45 pages 1 hour read

Arthur Miller

All My Sons

Fiction | Play | Adult | Published in 1947

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Authorial Context: Arthur Miller and the American Dream

The playwright Arthur Miller was born on October 17, 1915, in New York City. His upbringing during the Great Depression greatly influenced his perception of societal issues, serving as a foundation for his future work. Miller’s writing career burgeoned in the 1940s and 1950s. He became known for his insightful depiction of the pressures of capitalist competition and American individualism. All My Sons was one of Miller’s earliest successes. The play premiered in 1947 and marked a significant milestone in his career. Despite winning several awards, his second play, The Man Who Had All The Luck, was received very badly by the public and closed after only four performances. Miller had already been working on All My Sons for several years. The play premiered to great acclaim, running for 328 performances and winning Miller his first Tony Award for Best Author. The play also helped to establish Miller’s reputation, which would be bolstered by other works such as Death of a Salesman and The Crucible.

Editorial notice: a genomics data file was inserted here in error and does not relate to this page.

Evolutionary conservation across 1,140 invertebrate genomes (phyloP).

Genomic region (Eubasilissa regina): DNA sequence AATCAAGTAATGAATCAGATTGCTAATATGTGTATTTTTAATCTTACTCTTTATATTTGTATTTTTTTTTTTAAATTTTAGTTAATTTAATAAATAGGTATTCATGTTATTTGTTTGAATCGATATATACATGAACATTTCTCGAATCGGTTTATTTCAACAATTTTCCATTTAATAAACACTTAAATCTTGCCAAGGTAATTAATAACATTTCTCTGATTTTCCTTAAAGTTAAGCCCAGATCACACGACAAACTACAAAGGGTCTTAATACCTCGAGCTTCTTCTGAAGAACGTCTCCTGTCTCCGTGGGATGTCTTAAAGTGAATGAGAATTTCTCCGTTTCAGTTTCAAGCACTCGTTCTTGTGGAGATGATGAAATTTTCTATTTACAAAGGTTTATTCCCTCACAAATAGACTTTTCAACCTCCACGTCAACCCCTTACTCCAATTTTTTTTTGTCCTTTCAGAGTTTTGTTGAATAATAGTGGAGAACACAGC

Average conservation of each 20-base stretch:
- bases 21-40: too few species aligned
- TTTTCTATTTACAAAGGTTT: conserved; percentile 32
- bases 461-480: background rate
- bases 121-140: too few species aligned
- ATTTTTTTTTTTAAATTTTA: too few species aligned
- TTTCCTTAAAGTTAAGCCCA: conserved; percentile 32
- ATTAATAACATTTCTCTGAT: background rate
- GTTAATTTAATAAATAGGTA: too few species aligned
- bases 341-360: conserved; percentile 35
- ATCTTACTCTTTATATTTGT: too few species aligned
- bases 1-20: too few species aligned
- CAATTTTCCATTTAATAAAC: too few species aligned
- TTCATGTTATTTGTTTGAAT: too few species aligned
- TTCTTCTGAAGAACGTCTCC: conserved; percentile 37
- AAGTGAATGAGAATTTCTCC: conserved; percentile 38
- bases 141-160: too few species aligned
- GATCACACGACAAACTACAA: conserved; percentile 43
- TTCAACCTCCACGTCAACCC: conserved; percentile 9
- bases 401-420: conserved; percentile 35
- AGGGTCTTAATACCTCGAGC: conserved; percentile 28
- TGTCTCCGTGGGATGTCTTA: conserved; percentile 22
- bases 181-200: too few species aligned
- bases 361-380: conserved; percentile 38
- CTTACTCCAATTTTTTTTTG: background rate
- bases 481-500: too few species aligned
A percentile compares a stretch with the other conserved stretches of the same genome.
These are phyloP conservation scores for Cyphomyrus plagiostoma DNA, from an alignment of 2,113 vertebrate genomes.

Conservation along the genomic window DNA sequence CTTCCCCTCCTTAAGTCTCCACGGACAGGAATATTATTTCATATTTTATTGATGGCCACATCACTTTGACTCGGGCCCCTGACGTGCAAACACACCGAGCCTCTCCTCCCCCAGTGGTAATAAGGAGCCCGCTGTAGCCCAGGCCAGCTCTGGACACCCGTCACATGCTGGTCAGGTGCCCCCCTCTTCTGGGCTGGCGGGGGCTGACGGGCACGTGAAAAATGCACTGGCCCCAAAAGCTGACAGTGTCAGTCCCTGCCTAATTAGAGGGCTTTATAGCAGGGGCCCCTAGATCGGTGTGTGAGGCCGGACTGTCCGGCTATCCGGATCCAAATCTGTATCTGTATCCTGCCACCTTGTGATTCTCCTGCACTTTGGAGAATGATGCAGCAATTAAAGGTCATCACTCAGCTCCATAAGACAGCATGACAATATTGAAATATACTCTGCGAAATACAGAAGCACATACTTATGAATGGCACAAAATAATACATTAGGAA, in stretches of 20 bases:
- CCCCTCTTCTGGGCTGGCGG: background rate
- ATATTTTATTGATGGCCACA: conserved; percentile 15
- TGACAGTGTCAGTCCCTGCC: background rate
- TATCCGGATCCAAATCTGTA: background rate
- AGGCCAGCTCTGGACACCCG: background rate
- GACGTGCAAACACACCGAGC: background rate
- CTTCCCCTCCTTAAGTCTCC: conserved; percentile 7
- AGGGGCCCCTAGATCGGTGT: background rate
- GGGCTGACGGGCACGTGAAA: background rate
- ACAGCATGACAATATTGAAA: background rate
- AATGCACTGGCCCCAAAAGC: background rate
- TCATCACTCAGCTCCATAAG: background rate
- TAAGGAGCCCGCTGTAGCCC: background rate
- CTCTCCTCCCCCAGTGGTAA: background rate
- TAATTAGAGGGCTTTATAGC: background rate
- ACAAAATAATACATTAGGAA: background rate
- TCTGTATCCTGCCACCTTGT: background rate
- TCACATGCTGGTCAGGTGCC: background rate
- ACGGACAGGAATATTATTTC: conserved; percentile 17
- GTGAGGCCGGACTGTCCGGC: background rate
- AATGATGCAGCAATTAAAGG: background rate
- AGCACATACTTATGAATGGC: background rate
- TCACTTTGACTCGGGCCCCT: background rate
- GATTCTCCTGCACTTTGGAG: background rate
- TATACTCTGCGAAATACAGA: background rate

Throughout his career, Miller delved into the intricacies of the American Dream. His works questioned its integrity when pursued at the expense of ethical values. The American Dream, an ideal of upward mobility and success, intrigued Miller, but he often depicted its darker sides, highlighting the disparity between its promise and the harsh reality faced by many.